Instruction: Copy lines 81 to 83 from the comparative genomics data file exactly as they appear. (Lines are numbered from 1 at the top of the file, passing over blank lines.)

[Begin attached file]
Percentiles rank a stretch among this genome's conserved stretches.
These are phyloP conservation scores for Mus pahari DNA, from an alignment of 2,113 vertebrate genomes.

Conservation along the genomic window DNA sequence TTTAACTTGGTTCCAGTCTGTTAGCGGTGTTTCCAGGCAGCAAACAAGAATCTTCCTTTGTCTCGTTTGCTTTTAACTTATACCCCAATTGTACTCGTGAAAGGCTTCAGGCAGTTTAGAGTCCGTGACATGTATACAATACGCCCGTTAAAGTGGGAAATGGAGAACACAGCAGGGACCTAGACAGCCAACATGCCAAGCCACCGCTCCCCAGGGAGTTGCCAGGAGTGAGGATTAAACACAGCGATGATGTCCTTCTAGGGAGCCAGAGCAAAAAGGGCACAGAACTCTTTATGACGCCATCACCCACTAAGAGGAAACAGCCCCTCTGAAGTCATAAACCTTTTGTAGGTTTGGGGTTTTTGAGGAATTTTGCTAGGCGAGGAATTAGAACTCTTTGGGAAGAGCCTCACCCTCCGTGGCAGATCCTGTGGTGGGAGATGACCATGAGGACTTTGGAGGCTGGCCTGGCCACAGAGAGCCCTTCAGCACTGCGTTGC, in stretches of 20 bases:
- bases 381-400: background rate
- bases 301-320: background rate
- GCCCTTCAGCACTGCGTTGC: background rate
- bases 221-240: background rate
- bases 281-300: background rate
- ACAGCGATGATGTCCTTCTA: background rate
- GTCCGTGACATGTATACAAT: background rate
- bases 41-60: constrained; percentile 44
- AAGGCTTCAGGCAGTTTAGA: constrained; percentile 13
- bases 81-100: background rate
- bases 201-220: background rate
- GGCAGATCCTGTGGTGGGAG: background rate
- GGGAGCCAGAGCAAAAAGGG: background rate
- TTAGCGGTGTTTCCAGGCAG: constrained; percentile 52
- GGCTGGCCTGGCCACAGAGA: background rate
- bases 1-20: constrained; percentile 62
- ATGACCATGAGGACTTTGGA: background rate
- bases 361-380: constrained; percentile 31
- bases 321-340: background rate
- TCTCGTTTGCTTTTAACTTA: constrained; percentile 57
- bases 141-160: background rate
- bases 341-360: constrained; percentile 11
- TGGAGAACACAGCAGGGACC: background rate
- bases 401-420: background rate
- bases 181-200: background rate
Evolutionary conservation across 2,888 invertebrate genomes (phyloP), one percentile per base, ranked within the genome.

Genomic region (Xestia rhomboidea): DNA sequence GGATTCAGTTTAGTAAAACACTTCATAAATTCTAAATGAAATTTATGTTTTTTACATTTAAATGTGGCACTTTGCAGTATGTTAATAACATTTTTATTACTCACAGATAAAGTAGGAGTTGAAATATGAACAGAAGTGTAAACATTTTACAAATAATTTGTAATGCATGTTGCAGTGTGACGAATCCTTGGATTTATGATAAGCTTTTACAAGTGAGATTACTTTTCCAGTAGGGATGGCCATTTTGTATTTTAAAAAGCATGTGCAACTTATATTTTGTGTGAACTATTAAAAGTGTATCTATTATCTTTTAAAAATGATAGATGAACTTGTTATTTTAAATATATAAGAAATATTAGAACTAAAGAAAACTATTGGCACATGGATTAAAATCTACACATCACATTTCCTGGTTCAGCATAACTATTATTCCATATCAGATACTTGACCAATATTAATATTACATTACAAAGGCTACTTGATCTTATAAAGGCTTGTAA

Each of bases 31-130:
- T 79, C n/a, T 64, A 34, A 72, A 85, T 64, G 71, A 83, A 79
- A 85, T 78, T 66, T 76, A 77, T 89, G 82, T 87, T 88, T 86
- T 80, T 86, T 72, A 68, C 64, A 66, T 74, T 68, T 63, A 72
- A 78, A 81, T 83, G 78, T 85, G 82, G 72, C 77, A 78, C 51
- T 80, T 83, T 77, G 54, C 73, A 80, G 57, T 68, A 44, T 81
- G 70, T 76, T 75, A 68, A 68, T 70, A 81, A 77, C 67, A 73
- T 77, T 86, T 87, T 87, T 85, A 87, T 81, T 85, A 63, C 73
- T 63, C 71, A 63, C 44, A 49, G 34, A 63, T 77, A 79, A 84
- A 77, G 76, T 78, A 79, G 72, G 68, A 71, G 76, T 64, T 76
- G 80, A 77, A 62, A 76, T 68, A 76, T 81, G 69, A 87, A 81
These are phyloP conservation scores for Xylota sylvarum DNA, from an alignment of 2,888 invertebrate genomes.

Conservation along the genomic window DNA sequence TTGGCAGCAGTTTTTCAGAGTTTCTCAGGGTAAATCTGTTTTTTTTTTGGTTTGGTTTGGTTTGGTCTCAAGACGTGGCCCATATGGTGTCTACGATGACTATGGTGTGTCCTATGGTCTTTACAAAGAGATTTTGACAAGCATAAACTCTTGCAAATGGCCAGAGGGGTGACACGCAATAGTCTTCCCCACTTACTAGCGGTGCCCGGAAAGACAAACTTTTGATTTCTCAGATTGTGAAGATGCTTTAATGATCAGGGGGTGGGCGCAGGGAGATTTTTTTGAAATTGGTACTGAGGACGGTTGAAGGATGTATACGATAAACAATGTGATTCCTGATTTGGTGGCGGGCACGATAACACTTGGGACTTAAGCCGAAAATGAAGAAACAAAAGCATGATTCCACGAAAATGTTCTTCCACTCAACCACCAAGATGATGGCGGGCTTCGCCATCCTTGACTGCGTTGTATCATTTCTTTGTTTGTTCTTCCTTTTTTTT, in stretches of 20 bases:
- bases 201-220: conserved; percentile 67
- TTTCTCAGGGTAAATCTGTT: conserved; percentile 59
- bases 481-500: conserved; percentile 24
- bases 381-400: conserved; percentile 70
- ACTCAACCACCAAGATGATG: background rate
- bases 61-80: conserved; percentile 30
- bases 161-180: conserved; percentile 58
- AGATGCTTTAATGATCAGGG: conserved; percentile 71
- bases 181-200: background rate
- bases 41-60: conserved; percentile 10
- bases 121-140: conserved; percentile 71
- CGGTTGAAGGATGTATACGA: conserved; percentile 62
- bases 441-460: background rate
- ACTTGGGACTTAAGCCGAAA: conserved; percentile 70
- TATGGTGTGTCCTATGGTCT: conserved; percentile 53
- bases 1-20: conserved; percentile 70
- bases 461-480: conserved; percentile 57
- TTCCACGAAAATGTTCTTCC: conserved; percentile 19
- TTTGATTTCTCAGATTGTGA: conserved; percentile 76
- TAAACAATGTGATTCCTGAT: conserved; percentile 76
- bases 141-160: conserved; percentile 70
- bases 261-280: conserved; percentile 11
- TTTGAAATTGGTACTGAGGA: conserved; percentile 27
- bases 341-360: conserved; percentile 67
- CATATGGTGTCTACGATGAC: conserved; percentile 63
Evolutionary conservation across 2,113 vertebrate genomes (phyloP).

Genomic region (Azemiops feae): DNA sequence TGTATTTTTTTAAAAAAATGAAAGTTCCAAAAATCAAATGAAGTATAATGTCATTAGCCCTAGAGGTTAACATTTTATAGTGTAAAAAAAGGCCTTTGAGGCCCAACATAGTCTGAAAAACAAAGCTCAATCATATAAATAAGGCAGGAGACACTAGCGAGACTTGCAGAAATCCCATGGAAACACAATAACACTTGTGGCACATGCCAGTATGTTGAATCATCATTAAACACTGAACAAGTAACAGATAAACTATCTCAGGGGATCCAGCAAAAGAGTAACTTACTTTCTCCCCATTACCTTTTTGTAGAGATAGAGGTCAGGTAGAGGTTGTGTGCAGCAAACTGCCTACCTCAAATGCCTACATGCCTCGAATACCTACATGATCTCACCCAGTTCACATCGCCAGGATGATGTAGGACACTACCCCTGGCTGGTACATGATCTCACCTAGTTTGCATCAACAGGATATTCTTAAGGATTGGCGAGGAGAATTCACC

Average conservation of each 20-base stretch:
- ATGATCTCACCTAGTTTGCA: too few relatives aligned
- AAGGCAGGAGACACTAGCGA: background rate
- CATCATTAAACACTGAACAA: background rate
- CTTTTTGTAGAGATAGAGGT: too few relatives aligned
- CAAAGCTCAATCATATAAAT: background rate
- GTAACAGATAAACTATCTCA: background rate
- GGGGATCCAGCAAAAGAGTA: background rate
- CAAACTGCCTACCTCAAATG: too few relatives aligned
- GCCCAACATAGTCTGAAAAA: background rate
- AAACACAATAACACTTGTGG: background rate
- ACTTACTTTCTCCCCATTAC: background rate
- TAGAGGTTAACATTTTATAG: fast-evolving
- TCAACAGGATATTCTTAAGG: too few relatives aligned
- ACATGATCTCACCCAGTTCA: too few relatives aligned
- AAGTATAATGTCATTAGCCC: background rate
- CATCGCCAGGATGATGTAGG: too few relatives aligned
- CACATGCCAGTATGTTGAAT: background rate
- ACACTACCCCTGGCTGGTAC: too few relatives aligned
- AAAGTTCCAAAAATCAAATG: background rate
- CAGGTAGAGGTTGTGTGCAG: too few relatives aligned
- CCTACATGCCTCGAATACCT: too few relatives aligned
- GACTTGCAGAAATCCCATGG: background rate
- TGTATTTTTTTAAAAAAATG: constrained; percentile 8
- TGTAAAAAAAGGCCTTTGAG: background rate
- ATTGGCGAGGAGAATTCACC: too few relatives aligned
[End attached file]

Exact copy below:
- AAACACAATAACACTTGTGG: background rate
- ACTTACTTTCTCCCCATTAC: background rate
- TAGAGGTTAACATTTTATAG: fast-evolving